For a majority of beef cattle producers, it's calving season. And that means a busy time, especially with the weather challenges of the last couple of weeks.
Barton County extension agent Rick Snell advises cattlemen to be prepared for doing some intense management, including making preparations to deal with adversities and difficult births.
Among his tips:
Have a clean paddock, shed or pasture which cattle have not used for 12 months as a calving area.
Be sure you have clean straw or sand for bedding if pasture grass is not an option.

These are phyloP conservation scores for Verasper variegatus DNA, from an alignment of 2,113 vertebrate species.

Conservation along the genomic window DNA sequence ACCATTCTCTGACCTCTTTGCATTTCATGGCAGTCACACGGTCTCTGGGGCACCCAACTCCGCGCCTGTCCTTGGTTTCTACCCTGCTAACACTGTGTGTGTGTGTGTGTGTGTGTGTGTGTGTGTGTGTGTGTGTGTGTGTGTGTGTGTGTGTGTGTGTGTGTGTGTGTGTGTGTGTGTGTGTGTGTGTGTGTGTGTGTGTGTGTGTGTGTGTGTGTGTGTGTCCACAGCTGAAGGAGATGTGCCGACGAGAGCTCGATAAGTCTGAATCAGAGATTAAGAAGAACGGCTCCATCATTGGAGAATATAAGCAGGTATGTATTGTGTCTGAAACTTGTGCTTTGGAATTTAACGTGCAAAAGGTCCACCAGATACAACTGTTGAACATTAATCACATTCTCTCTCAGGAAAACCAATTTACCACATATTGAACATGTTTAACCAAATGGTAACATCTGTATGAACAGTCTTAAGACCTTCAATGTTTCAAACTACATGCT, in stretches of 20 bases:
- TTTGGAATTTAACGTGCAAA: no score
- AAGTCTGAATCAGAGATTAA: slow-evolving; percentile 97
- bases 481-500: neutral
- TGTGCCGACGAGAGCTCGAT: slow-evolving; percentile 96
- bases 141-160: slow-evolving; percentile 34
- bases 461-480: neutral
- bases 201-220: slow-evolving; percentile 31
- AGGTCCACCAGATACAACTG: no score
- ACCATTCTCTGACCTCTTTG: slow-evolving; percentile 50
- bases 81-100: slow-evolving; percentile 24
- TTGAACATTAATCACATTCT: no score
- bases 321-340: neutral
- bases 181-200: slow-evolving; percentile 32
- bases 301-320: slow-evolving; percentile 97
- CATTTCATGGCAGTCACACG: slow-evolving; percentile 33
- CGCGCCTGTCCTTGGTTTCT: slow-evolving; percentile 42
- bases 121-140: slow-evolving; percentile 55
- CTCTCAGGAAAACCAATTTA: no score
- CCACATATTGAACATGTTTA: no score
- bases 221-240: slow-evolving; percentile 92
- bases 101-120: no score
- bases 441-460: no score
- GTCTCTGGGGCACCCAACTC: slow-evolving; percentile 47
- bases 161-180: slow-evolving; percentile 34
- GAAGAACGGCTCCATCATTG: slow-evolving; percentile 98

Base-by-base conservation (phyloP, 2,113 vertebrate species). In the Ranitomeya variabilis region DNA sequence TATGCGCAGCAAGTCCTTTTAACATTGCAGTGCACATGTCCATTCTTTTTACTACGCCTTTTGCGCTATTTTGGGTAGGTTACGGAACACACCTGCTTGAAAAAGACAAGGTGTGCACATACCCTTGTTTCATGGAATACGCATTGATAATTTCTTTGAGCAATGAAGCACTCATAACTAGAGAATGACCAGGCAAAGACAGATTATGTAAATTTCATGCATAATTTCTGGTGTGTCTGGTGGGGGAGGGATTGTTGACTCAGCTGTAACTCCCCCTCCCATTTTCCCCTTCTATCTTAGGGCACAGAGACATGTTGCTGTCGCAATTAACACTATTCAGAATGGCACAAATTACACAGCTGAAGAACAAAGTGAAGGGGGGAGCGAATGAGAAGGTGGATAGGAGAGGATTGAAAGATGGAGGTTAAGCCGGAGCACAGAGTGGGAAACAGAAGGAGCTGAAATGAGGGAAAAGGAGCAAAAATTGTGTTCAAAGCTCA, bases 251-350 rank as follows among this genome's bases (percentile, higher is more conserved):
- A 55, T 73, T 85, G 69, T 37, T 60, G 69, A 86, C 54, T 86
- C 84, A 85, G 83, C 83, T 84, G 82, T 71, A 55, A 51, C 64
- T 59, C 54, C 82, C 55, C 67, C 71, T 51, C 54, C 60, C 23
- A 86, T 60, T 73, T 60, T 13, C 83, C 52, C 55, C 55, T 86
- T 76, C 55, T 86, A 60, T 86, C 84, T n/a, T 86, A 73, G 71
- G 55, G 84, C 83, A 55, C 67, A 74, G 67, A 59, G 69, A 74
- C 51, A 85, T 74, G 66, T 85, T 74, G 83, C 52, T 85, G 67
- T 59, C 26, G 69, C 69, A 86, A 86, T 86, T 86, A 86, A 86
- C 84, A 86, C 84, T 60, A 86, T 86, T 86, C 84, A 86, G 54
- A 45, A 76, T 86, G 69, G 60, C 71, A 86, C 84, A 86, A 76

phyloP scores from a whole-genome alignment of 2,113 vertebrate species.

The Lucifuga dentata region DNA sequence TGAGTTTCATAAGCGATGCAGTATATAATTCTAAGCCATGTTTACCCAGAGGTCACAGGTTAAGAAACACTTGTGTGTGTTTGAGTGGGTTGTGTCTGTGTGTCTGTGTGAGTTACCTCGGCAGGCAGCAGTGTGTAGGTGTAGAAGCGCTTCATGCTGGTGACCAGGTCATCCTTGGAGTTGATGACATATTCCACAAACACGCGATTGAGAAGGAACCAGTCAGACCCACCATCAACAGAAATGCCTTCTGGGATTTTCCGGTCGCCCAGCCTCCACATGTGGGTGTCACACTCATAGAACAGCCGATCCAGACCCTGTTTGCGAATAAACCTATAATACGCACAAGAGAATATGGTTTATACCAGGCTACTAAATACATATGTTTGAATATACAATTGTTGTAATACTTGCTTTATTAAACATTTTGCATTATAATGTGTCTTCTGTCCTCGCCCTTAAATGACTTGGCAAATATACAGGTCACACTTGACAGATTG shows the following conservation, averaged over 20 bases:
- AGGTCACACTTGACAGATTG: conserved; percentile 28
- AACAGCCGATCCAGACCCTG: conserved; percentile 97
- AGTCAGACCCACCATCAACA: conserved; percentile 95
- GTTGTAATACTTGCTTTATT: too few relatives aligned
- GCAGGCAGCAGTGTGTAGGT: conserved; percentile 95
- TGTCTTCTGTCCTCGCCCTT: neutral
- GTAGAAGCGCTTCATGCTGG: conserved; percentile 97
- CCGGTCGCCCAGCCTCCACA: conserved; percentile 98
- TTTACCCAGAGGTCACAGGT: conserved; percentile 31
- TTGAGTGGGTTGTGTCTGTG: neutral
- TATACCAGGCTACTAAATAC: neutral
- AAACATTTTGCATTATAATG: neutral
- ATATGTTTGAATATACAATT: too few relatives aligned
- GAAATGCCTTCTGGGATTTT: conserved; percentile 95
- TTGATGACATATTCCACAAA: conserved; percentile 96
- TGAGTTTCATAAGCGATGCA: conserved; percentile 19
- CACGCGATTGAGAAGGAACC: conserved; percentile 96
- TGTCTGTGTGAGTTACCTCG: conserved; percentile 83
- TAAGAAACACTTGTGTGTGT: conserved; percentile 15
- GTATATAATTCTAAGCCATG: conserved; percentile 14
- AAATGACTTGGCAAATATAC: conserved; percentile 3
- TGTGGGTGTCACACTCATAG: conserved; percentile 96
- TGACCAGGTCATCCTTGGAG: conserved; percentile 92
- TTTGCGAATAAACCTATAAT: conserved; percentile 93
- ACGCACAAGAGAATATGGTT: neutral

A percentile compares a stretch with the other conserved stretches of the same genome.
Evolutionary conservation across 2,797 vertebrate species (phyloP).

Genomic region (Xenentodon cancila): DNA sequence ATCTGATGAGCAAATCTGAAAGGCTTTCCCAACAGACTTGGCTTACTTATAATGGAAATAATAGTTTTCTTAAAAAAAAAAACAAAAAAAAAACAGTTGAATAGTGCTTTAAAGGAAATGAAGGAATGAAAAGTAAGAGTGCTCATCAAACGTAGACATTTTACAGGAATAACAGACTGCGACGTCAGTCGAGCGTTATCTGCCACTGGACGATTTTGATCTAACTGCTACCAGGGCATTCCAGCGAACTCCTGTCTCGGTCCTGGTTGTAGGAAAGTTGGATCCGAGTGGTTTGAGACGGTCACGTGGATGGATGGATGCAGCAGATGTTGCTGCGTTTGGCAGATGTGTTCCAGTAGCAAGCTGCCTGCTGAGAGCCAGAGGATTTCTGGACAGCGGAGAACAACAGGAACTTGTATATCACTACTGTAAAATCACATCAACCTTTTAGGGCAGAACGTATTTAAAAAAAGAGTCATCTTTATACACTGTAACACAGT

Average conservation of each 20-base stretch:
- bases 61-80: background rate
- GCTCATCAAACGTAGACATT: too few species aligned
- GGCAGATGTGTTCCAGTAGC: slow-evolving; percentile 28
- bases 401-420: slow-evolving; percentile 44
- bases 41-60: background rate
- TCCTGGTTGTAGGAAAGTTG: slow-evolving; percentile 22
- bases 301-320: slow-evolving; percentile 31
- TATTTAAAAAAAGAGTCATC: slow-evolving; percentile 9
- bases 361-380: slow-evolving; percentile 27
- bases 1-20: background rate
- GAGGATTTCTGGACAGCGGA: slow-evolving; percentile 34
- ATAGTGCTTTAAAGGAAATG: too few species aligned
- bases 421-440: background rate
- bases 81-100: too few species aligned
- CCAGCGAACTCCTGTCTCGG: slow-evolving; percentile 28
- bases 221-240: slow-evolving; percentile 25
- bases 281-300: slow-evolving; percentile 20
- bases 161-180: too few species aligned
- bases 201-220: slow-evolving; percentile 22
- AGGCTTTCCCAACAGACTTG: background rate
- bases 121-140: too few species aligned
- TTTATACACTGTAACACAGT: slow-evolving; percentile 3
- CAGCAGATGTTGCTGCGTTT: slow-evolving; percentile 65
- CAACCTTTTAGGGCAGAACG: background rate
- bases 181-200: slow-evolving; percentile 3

Make provisions to keep calves dry. If you have access to a shed or barn, heat lamps are a good idea.
Separate pregnant calves from cows with calves.
Make sure you have iodine on hand to disinfect the navels.
Call your vet if you have problems. Signs of trouble: only the calf's tail is visible, on ly the head is visible, front feet protrude past the knees but the nose can't be located, the head and one foot are visible, more than two feet are visible.
Call for help if the cow has been in labor for two hours with no sign of progress.
If you want to brush up on your calving knowledge, Snell has video tapes that can be checked out.